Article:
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“I didn’t think it would ‘pay off’ at all.” – Adafruit founder Limor “Ladyada” Fried

How Adafruit Stays Fresh

There might be no single company that better embodies the ethos and promise of the maker pro movement than Adafruit (@adafruit), the DIY marketplace that Limor “Ladyada” Fried started more than a decade ago in her MIT dorm room.

Indeed, writes longtime Make: associate Gareth Branwyn (@garethb2) in a new profile of the company, Adafruit can seem at times to float above its peers by virtue of its effortless mind-meld with the needs and ideals of the electronics scene. It’s obviously not that simple — Adafruit’s success is the result of more than a decade of tireless work, research, and community building by Fried and her crew.

A key takeaway for would-be maker pros: Fried has always treated the project as a labor of love rather a career trajectory.

“I didn’t think it would ‘pay off’ at all,” Fried told Branwyn. “But it was just something I felt very strongly about, and if it worked out, if it became profitable, then great.”

Dispatches from the Maker Pro Economy

The humble fidget spinner whirred its way through the entire cultural hype cycle, Buzzfeed points out in a new report, without the intervention of a single TV advert. That accomplishment exemplifies a new product life cycle in which decentralized manufacturers can bypass nearly all traditional retail channels and still reach millions of customers — and everyone from toy stores to regulators are spinning their wheels to keep pace.

So far, that rising tide isn’t lifting all boats. An incisive new acronym, “KPNAC,” which stands for “Kickstarter Project, Not a Company,” is making the rounds among hardware investors as the VC-funded Hello  (@hello), which first emerged as as crowdfunding campaign for a sleep tracker, prepares to shut down.

In the same vein, what are hardware investors actually looking for? VCs Roger Chabra (@rchabra) and Katherine Hague (@KatherineHague) confront that question and conclude the most important qualities a hardware startup can demonstrate are the potential for recurring revenue, the ability to pivot, and the practical skills to manufacture a product for cheap.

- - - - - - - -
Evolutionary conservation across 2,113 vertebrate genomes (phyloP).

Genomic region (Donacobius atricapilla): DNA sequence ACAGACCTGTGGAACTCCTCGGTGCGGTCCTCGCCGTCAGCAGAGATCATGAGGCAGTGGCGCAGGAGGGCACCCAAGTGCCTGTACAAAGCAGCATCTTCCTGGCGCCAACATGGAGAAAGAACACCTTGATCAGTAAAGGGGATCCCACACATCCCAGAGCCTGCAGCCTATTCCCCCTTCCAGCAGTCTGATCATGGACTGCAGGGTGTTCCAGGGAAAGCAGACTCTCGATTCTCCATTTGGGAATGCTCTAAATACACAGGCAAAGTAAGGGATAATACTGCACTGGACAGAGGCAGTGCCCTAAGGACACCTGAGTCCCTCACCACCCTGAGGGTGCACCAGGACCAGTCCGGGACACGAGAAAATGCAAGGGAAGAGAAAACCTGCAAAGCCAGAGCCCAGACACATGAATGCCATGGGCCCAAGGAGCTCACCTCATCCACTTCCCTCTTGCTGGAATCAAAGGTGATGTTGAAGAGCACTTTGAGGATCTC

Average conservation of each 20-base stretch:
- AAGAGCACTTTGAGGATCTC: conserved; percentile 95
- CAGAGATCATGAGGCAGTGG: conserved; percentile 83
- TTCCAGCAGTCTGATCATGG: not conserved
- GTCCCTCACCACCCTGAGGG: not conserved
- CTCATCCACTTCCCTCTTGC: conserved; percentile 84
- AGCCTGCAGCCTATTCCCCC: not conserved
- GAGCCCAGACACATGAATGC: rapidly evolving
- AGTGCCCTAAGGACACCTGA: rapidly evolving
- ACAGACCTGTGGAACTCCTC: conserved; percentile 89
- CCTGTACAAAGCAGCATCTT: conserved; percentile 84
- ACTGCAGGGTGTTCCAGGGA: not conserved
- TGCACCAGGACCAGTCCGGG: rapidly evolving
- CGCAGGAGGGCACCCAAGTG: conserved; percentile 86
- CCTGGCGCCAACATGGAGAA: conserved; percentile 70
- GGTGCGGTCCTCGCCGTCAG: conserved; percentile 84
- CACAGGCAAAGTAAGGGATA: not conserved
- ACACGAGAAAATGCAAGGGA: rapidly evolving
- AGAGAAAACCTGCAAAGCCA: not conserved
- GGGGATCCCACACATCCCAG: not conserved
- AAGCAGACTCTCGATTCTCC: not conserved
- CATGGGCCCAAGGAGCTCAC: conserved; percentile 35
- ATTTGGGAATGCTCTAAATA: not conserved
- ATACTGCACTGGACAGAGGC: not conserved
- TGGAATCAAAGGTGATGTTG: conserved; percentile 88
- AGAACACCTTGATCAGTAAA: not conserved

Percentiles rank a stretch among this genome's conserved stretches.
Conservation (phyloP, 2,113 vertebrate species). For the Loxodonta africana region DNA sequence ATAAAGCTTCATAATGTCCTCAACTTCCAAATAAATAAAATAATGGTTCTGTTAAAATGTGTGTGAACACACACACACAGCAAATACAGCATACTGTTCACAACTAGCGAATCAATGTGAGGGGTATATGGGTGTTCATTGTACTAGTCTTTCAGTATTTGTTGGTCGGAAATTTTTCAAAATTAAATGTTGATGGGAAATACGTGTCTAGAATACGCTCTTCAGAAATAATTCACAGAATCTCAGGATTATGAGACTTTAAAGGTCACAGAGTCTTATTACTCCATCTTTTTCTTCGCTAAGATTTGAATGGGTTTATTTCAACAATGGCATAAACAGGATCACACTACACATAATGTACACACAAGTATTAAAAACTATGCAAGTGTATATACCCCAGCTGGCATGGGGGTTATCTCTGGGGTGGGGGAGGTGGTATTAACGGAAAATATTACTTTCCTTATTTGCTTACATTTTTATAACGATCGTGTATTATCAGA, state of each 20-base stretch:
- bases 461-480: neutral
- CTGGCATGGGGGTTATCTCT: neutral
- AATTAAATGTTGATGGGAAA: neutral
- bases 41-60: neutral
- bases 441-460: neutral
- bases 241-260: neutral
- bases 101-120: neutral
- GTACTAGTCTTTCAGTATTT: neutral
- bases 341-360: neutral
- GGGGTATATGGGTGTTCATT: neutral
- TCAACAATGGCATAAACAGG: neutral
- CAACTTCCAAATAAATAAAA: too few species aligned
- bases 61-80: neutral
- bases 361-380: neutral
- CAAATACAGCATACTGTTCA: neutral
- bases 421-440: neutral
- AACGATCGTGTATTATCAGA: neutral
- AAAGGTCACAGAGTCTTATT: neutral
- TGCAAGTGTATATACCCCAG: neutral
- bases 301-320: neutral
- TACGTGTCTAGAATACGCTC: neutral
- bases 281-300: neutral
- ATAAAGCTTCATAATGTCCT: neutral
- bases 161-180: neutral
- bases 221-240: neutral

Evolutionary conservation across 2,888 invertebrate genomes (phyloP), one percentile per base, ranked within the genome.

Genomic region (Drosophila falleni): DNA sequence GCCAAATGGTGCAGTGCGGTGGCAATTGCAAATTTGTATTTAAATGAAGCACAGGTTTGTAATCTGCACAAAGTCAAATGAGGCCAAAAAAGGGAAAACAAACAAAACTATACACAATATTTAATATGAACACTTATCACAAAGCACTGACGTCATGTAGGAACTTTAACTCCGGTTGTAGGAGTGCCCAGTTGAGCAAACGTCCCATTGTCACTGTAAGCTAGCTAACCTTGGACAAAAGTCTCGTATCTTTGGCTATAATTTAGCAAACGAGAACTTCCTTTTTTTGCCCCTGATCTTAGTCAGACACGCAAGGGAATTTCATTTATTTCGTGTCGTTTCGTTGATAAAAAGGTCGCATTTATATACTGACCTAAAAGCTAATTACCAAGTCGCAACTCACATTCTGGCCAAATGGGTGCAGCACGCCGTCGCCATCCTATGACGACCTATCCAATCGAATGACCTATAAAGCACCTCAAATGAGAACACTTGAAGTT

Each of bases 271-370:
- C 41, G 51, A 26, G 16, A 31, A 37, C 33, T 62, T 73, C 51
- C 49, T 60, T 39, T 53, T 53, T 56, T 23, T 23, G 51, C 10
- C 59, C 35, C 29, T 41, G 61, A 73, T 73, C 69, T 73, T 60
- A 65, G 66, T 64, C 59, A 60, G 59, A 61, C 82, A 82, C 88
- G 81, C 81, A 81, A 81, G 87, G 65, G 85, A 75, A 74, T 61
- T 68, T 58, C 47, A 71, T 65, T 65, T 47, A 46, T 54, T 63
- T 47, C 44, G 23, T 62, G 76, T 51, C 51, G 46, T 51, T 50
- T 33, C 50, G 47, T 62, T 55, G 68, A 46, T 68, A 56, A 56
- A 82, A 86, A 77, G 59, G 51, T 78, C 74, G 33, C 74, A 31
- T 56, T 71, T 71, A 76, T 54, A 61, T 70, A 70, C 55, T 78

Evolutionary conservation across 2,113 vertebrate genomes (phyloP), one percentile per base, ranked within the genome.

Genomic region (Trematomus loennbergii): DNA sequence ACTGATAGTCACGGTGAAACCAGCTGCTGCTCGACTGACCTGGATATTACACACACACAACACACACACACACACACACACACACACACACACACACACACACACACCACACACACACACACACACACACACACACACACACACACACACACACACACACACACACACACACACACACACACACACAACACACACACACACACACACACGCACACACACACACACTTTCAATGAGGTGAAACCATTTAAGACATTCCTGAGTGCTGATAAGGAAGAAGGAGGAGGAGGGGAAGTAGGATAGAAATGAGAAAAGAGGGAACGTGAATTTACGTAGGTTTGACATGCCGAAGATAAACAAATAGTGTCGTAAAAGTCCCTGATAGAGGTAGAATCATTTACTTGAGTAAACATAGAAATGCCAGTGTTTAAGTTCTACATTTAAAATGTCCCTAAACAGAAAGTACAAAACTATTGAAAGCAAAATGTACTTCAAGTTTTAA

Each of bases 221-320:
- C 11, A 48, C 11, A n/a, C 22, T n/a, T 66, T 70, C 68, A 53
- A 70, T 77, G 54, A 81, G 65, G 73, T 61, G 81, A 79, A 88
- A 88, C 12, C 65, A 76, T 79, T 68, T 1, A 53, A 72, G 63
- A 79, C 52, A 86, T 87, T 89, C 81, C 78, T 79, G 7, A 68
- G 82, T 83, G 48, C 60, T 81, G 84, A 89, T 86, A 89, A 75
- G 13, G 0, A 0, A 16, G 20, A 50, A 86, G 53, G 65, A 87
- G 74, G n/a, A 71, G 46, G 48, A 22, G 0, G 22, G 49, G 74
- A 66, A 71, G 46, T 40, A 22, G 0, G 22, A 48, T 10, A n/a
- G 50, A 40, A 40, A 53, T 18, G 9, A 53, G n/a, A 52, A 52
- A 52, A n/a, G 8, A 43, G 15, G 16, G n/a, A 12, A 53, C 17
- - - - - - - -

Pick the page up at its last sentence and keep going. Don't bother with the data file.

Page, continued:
And on a lighter note, when the editors of New York Magazine rounded up the favorite crowdfunded products of Kickstarter employees themselves, the results were refreshingly eclectic. Look no further than Firefly Communicator (@SpeakFirefly), a fob-shaped gadget meant to attract swarms of friendly lightning bugs.

Dale Dougherty: Free Arduino

Make: founder Dale Dougherty (@dalepd) minced no words this week when he called out the Arduino Foundation, which was supposed to champion the values of the development community after the Arduino founders resolved their rift last year, but seems to have made little progress since it was first announced.

For context, the de-facto spokesperson for the Foundation’s efforts has thus far been Arduino (@arduino) CEO Federico Musto. It emerged earlier this year that Musto, who has long claimed to have obtained advanced degrees from from MIT and New York University, doesn’t appear to hold degrees from either institution.

“Whatever the legal or business reasons why Musto ended up with majority control over Arduino, there is no justification to have him in control of the foundation,” Dougherty wrote. “Musto has shown us that he cannot be trusted.”

The most important question may be what these ongoing divides mean for the Arduino developer community. Send us your thoughts at [email protected].

Elsewhere on the Maker Pro Web

A primer in maker pro thinking: former Make: intern Sandra Rodríguez (@sandbot4) touts the benefits of Stanford’s six-step “design thinking” process, which guides would-be makers from visualization all the way through to testing.

My teammates and I presenting our final project

Textiles designer and college professor Lindsay Degen (@DegenYNC) put the crowdfunded Kniterate (@Kniterate) through its paces — and she was impressed with the machine’s capabilities.

Hardware accelerator HAX (@hax_co) is hosting a VIP breakfast next week as it unveils its latest report — and the attendance list looks to be star-studded, with reps ranging from scenesters like Hackster (@Hacksterio) to megacorps like Goldman Sachs.

Smart Kitchen Summit (@SmartKitchenCon) is now accepting applications from foodtech startups to pitch and demo at the event this October in Seattle. You can apply here; applications are open until Aug. 15.

Speaking of foodtech, Make: contributor Chiara Cecchini (@ClaireCecchini) is back with two new profiles of food maker pros: there’s Cacoco (@cacoco), which sells its drinkable chocolate in biodegradable packaging, and Pete’s Living Greens (@peteslivingrns), which retails its lettuces while they’re still growing in soil—roots and all.

And makerspace chain NextFab (@NextFab_PHL) opened its third and newest location yesterday in Wilmington, DE. Bon voyage!